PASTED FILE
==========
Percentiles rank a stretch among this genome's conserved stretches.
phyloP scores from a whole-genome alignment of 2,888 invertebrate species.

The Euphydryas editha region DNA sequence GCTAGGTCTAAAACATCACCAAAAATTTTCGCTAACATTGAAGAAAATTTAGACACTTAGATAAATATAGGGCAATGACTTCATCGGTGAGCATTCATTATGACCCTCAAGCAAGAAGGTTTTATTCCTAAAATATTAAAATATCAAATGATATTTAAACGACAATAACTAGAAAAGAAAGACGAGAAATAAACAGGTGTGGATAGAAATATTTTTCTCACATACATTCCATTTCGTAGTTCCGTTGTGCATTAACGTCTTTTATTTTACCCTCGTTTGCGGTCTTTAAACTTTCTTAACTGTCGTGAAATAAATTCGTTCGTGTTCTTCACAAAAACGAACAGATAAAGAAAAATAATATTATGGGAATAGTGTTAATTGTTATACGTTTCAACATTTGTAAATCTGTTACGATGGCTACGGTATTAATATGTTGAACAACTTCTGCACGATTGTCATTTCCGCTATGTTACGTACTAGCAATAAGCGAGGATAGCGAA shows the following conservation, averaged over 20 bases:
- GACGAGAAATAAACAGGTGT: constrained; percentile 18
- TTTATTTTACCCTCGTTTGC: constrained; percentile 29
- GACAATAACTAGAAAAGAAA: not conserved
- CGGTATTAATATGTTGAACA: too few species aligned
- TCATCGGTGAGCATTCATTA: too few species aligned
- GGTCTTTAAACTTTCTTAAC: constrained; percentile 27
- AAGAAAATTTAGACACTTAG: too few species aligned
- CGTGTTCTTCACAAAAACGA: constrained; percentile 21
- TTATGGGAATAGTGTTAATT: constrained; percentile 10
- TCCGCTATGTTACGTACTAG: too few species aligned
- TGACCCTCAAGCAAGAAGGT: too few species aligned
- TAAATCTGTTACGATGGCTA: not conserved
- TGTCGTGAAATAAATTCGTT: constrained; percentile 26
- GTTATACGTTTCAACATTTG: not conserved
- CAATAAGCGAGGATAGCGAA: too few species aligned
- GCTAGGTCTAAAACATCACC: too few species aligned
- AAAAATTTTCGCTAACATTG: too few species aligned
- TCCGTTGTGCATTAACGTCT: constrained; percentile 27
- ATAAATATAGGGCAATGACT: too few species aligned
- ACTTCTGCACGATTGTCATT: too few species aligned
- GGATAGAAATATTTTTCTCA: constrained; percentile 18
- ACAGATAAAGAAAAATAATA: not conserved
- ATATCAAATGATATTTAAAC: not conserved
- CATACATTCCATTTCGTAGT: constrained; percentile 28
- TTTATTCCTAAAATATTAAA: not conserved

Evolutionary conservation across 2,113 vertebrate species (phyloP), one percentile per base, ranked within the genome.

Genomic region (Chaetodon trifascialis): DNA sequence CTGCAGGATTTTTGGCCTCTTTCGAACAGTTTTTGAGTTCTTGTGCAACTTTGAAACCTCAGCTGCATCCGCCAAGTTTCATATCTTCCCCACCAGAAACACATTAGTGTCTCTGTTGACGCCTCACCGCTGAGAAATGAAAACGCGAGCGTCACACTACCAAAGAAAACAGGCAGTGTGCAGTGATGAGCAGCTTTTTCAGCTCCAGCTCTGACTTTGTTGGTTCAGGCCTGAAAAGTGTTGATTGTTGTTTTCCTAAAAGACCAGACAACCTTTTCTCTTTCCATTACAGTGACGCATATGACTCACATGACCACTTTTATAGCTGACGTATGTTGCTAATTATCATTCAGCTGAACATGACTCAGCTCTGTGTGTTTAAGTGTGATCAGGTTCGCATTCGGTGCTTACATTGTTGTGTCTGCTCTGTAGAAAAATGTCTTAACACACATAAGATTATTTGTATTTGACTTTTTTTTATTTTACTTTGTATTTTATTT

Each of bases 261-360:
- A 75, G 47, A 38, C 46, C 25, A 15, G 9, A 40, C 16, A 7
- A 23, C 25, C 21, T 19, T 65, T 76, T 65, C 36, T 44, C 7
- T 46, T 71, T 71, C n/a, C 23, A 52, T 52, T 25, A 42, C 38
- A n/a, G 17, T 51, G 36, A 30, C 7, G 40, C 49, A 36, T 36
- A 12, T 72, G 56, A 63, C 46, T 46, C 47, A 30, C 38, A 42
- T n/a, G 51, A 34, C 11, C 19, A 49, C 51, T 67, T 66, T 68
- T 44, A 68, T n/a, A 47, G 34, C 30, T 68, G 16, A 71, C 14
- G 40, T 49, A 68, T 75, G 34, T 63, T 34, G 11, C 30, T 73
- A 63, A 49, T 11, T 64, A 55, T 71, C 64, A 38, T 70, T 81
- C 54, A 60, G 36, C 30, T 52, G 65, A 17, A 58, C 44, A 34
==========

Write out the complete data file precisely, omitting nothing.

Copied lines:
Percentiles rank a stretch among this genome's conserved stretches.
phyloP scores from a whole-genome alignment of 2,888 invertebrate species.

The Euphydryas editha region DNA sequence GCTAGGTCTAAAACATCACCAAAAATTTTCGCTAACATTGAAGAAAATTTAGACACTTAGATAAATATAGGGCAATGACTTCATCGGTGAGCATTCATTATGACCCTCAAGCAAGAAGGTTTTATTCCTAAAATATTAAAATATCAAATGATATTTAAACGACAATAACTAGAAAAGAAAGACGAGAAATAAACAGGTGTGGATAGAAATATTTTTCTCACATACATTCCATTTCGTAGTTCCGTTGTGCATTAACGTCTTTTATTTTACCCTCGTTTGCGGTCTTTAAACTTTCTTAACTGTCGTGAAATAAATTCGTTCGTGTTCTTCACAAAAACGAACAGATAAAGAAAAATAATATTATGGGAATAGTGTTAATTGTTATACGTTTCAACATTTGTAAATCTGTTACGATGGCTACGGTATTAATATGTTGAACAACTTCTGCACGATTGTCATTTCCGCTATGTTACGTACTAGCAATAAGCGAGGATAGCGAA shows the following conservation, averaged over 20 bases:
- GACGAGAAATAAACAGGTGT: constrained; percentile 18
- TTTATTTTACCCTCGTTTGC: constrained; percentile 29
- GACAATAACTAGAAAAGAAA: not conserved
- CGGTATTAATATGTTGAACA: too few species aligned
- TCATCGGTGAGCATTCATTA: too few species aligned
- GGTCTTTAAACTTTCTTAAC: constrained; percentile 27
- AAGAAAATTTAGACACTTAG: too few species aligned
- CGTGTTCTTCACAAAAACGA: constrained; percentile 21
- TTATGGGAATAGTGTTAATT: constrained; percentile 10
- TCCGCTATGTTACGTACTAG: too few species aligned
- TGACCCTCAAGCAAGAAGGT: too few species aligned
- TAAATCTGTTACGATGGCTA: not conserved
- TGTCGTGAAATAAATTCGTT: constrained; percentile 26
- GTTATACGTTTCAACATTTG: not conserved
- CAATAAGCGAGGATAGCGAA: too few species aligned
- GCTAGGTCTAAAACATCACC: too few species aligned
- AAAAATTTTCGCTAACATTG: too few species aligned
- TCCGTTGTGCATTAACGTCT: constrained; percentile 27
- ATAAATATAGGGCAATGACT: too few species aligned
- ACTTCTGCACGATTGTCATT: too few species aligned
- GGATAGAAATATTTTTCTCA: constrained; percentile 18
- ACAGATAAAGAAAAATAATA: not conserved
- ATATCAAATGATATTTAAAC: not conserved
- CATACATTCCATTTCGTAGT: constrained; percentile 28
- TTTATTCCTAAAATATTAAA: not conserved

Evolutionary conservation across 2,113 vertebrate species (phyloP), one percentile per base, ranked within the genome.

Genomic region (Chaetodon trifascialis): DNA sequence CTGCAGGATTTTTGGCCTCTTTCGAACAGTTTTTGAGTTCTTGTGCAACTTTGAAACCTCAGCTGCATCCGCCAAGTTTCATATCTTCCCCACCAGAAACACATTAGTGTCTCTGTTGACGCCTCACCGCTGAGAAATGAAAACGCGAGCGTCACACTACCAAAGAAAACAGGCAGTGTGCAGTGATGAGCAGCTTTTTCAGCTCCAGCTCTGACTTTGTTGGTTCAGGCCTGAAAAGTGTTGATTGTTGTTTTCCTAAAAGACCAGACAACCTTTTCTCTTTCCATTACAGTGACGCATATGACTCACATGACCACTTTTATAGCTGACGTATGTTGCTAATTATCATTCAGCTGAACATGACTCAGCTCTGTGTGTTTAAGTGTGATCAGGTTCGCATTCGGTGCTTACATTGTTGTGTCTGCTCTGTAGAAAAATGTCTTAACACACATAAGATTATTTGTATTTGACTTTTTTTTATTTTACTTTGTATTTTATTT

Each of bases 261-360:
- A 75, G 47, A 38, C 46, C 25, A 15, G 9, A 40, C 16, A 7
- A 23, C 25, C 21, T 19, T 65, T 76, T 65, C 36, T 44, C 7
- T 46, T 71, T 71, C n/a, C 23, A 52, T 52, T 25, A 42, C 38
- A n/a, G 17, T 51, G 36, A 30, C 7, G 40, C 49, A 36, T 36
- A 12, T 72, G 56, A 63, C 46, T 46, C 47, A 30, C 38, A 42
- T n/a, G 51, A 34, C 11, C 19, A 49, C 51, T 67, T 66, T 68
- T 44, A 68, T n/a, A 47, G 34, C 30, T 68, G 16, A 71, C 14
- G 40, T 49, A 68, T 75, G 34, T 63, T 34, G 11, C 30, T 73
- A 63, A 49, T 11, T 64, A 55, T 71, C 64, A 38, T 70, T 81
- C 54, A 60, G 36, C 30, T 52, G 65, A 17, A 58, C 44, A 34